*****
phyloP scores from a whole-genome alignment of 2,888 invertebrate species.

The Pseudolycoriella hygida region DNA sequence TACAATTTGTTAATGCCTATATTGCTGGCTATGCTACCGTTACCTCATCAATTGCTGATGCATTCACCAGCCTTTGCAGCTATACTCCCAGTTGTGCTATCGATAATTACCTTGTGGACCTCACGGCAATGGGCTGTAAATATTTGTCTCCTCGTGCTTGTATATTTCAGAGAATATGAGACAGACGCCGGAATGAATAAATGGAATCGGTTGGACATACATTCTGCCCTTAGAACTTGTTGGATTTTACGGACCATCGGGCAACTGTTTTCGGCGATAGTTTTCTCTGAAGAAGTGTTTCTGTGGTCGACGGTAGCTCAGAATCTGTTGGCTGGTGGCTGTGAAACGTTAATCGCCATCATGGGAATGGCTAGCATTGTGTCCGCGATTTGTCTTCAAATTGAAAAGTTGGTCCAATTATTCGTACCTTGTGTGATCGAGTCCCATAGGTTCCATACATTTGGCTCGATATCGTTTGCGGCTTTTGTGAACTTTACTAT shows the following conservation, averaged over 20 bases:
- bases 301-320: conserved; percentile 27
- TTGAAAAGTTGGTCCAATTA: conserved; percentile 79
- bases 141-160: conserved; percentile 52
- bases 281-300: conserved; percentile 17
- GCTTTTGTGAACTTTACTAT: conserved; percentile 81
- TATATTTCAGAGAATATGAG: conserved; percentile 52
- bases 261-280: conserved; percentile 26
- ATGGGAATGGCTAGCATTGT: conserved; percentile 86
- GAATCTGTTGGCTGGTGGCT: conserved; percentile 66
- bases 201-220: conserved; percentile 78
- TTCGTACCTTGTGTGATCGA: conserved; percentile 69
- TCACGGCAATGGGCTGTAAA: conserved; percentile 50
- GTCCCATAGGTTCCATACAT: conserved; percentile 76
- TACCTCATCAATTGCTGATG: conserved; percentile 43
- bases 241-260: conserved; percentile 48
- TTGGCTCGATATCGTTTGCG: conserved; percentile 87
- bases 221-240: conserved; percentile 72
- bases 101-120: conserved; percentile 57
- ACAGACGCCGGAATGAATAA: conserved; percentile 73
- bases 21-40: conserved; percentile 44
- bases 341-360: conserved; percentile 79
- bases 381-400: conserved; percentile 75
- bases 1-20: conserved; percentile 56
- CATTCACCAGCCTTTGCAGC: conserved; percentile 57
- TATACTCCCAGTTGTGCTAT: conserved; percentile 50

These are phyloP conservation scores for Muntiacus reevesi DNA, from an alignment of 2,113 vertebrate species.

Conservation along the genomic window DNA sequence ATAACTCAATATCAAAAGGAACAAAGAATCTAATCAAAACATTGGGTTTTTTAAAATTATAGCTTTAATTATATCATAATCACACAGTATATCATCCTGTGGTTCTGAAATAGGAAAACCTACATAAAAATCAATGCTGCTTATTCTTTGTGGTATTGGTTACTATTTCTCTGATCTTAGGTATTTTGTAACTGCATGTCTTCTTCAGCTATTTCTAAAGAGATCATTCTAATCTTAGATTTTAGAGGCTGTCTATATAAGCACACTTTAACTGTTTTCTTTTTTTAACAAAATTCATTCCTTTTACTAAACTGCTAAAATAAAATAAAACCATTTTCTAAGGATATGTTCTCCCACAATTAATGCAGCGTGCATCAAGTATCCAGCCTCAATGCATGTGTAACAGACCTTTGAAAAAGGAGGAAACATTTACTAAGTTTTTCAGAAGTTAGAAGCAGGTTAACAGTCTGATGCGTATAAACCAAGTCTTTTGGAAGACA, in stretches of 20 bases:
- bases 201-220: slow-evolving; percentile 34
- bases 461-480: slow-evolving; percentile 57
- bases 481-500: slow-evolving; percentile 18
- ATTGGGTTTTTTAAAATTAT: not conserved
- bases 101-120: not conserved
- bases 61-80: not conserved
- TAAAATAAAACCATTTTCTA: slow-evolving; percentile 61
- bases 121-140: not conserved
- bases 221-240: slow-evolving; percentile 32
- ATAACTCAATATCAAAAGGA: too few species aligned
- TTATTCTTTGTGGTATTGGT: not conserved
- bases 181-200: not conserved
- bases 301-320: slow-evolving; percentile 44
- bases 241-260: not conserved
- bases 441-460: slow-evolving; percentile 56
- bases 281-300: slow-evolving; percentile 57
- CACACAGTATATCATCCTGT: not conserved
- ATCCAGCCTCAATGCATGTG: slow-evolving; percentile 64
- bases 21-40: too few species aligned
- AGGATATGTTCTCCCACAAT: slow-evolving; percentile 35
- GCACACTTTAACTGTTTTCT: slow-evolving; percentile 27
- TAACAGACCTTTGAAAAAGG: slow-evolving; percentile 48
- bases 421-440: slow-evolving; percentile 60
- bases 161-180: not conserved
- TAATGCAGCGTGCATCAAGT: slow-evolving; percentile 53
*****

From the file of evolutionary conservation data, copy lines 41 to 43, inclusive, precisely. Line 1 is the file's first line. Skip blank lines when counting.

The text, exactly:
- bases 181-200: not conserved
- bases 301-320: slow-evolving; percentile 44
- bases 241-260: not conserved